“Wherefore, he came to the hill Ephraim, and he did molten out of the hill, and made swords of steel for those whom he had drawn away with him.” (Ether 7:9)
The question of the relationship between Mesoamerican archaeology and descriptions of the use of iron and other metals in the Book of Mormon is a complex one. The Jaredites, Nephites, and Mulekites came from the ancient Near East, where metallurgy was a widespread, integral part of civilization. There is evidence from the Book of Mormon that some elements of Near Eastern metallurgical technology were brought to the New World.1
How does this evidence relate to Mesoamerican archaeological evidence? John Sorenson provides an extensive survey of metal objects discovered in pre-Columbian Mesoamerica, showing that various types of metals were known and used in this region.2 Nonetheless, it seems that complex metallurgical knowledge and smelting techniques were not widespread in Mesoamerica during the Book of Mormon period. Why would Near Eastern metallurgical knowledge not have become more widespread in Mesoamerica? Could iron working technology have been introduced in the region, yet never have been fully adopted by the majority of the inhabitants?
A partial answer to these questions can be found by comparing the history of iron working in the Norse colonies of Greenland and Vinland (northeastern North America).3 The Norse colonies in Greenland lasted for five centuries from c. A.D. 986–1480. During this time they made occasional exploring expeditions to modern Canada and the northeastern U.S., establishing colonies lasting at least several decades in Labrador, and quite probably elsewhere in North America.
The Vikings were familiar with all forms of medieval European metallurgy. They brought iron smelting technology to North America by about A.D. 1000, as indicated by the discovery of a smithy and iron slag at the Viking site of L’Anse aux Meadows in Labrador.4 Yet, despite known contacts between the Vikings, Eskimos (Inuits), and Algonquian Indians,5 iron smelting technology was never transmitted from the Vikings to the Native Americans. In other words, the Viking experience in Greenland and northeastern North America provides an example of the introduction of iron smelting technology into a new region but the failure of Native Americans to adopt that new technology.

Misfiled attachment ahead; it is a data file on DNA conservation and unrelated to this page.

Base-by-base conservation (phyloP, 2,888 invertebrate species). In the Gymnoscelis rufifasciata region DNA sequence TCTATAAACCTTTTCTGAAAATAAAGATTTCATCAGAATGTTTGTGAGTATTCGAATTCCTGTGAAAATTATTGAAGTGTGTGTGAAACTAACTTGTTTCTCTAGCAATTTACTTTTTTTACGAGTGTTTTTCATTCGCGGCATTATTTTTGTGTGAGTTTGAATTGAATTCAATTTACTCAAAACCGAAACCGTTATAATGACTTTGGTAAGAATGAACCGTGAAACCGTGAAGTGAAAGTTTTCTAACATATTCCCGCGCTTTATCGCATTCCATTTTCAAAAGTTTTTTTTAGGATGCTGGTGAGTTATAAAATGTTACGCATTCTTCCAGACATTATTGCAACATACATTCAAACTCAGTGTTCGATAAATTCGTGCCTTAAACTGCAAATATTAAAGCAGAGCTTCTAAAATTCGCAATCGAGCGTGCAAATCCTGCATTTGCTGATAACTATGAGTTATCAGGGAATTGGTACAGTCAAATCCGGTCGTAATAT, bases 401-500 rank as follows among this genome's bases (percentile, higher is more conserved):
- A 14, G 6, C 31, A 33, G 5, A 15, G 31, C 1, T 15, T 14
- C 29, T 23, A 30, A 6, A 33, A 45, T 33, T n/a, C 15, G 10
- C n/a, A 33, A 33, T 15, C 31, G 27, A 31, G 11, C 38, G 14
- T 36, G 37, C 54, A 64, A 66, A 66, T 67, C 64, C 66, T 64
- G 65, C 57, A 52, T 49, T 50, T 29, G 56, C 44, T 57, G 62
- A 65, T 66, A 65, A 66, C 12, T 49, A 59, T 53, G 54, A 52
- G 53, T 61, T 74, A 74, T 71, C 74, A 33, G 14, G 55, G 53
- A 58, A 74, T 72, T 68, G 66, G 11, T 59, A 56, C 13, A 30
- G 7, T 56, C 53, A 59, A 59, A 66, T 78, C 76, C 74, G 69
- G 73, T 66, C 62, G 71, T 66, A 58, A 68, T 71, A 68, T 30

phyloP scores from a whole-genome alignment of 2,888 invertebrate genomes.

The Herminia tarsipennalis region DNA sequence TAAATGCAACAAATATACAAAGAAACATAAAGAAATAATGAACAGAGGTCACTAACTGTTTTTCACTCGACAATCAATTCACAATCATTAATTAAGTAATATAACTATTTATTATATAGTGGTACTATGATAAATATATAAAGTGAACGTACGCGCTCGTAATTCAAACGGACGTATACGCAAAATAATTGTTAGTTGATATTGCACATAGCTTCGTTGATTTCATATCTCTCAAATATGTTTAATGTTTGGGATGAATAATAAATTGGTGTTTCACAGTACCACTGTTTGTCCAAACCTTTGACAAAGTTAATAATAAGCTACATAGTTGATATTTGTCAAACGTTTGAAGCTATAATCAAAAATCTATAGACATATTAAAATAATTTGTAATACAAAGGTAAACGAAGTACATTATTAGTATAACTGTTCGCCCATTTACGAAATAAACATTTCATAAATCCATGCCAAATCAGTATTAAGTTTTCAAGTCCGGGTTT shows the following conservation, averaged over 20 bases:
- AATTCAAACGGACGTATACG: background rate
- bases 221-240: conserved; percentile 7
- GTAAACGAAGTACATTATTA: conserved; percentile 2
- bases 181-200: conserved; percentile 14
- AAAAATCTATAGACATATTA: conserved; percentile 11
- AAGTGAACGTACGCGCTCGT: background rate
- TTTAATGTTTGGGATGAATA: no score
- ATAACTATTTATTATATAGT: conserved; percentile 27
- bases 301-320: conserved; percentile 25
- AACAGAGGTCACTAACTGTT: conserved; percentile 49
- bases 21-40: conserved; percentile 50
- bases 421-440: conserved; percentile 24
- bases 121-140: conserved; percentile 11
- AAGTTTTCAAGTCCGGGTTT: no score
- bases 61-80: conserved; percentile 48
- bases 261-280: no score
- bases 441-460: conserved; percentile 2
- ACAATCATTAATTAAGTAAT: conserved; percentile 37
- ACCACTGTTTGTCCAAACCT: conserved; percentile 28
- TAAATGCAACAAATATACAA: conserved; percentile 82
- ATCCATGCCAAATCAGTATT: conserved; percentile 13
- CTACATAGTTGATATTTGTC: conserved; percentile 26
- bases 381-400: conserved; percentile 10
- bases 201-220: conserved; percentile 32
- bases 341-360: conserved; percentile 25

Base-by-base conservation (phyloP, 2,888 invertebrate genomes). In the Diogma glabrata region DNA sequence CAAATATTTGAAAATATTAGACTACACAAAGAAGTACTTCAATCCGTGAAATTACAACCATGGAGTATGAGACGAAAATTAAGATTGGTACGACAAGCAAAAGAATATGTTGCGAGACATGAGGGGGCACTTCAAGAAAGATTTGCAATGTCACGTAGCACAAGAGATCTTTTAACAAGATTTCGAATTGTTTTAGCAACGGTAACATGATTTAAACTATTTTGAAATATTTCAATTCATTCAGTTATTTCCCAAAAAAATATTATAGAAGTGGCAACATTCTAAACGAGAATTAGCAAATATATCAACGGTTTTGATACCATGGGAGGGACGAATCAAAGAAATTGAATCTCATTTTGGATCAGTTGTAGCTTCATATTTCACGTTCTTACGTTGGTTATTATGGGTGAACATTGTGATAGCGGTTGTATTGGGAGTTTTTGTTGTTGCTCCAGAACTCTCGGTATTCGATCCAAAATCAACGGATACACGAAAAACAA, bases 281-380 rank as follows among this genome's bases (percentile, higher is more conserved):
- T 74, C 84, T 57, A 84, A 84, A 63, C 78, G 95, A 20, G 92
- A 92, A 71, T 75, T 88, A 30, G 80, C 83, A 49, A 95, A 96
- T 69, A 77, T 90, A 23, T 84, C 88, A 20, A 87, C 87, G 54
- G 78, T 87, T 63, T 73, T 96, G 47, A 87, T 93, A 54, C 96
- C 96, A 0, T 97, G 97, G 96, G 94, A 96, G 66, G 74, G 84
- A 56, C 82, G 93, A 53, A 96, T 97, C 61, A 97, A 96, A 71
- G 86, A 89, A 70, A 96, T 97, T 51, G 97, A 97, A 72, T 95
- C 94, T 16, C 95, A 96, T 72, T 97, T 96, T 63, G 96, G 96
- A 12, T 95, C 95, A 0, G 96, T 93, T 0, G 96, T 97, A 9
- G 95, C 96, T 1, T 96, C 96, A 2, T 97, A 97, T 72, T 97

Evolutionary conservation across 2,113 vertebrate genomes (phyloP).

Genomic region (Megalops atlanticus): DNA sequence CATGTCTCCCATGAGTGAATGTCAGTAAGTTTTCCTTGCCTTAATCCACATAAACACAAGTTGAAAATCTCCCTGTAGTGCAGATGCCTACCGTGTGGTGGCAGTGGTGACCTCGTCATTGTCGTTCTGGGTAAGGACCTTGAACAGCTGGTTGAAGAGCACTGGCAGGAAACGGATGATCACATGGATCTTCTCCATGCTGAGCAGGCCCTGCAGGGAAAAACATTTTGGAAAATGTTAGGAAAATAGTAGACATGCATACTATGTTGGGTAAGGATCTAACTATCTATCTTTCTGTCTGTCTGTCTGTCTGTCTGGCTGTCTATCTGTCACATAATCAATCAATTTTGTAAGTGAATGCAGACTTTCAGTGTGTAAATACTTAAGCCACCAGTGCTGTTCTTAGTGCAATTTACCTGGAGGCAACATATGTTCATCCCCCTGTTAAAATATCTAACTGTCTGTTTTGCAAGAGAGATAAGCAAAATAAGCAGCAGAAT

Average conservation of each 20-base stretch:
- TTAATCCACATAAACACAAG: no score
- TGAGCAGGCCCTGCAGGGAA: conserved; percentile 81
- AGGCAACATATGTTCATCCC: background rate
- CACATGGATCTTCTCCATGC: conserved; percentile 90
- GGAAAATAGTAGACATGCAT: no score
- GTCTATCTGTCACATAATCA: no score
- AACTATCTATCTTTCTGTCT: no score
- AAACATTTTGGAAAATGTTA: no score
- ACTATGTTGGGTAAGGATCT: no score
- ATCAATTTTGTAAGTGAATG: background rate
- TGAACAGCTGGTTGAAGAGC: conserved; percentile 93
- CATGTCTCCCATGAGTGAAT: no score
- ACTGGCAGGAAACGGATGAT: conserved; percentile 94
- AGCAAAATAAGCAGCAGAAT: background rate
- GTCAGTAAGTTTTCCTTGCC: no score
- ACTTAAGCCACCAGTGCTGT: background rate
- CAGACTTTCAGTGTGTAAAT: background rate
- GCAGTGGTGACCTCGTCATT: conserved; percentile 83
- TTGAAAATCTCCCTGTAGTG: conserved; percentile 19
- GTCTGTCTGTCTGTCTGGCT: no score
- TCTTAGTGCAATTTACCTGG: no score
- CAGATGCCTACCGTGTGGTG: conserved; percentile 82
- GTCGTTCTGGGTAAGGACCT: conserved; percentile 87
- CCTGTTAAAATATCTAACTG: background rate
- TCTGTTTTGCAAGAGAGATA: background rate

This example is quite instructive for students of the Book of Mormon. Nephi was familiar with ancient Near Eastern metallurgical technologies, which he brought from the Near East to the New World. Metallurgy was known and utilized to a limited extent by the Nephites during certain periods. It is possible that the full range of metallurgical knowledge may have been lost at some point in time. When the Nephites migrated to new areas where ores were not readily available, knowledge of metallurgy could have been lost within a single generation. Similar pressures may have been exerted on Norse colonizers in the New World. Iron working apparently occurred under difficult circumstances in Greenland and Vinland; archaeologists have discovered an ax made from whalebone which was used in place of rare or costly iron axes.6
At any rate, precisely paralleling the experience of the Vikings in the New World, metal smelting technology did not spread beyond Nephite society to other peoples and regions of the New World. It apparently disappeared with the destruction of Nephite civilization, if not before, just as iron smelting disappeared in Greenland and northeastern North America with the collapse of the Viking colonies in the late fifteenth century.
Research by William J. Hamblin, originally published as a FARMS Update in Insights (January 1993): 2.
1. Two important examples are found in 1 Nephi 17:9–16 and Ether 7:9. Sorenson provides a listing of all references to metals in the Book of Mormon in “Metals and Metallurgy relating to the Book of Mormon Text” (FARMS, 1992).
2. See ibid.
3. Two good sources on the Vikings in North America are Erik Wahlgren, The Vikings and America (New York: Thames and Hudson, 1986); and Gwyn Jones, The Norse Atlantic Saga (Oxford: Oxford University Press, 1986).
4. See Jones, 294–95; Wahlgren, 128.
5. See Jones, 130–35; Wahlgren, 14–16.
6. See Wahlgren, 24, figs. 21 and 22.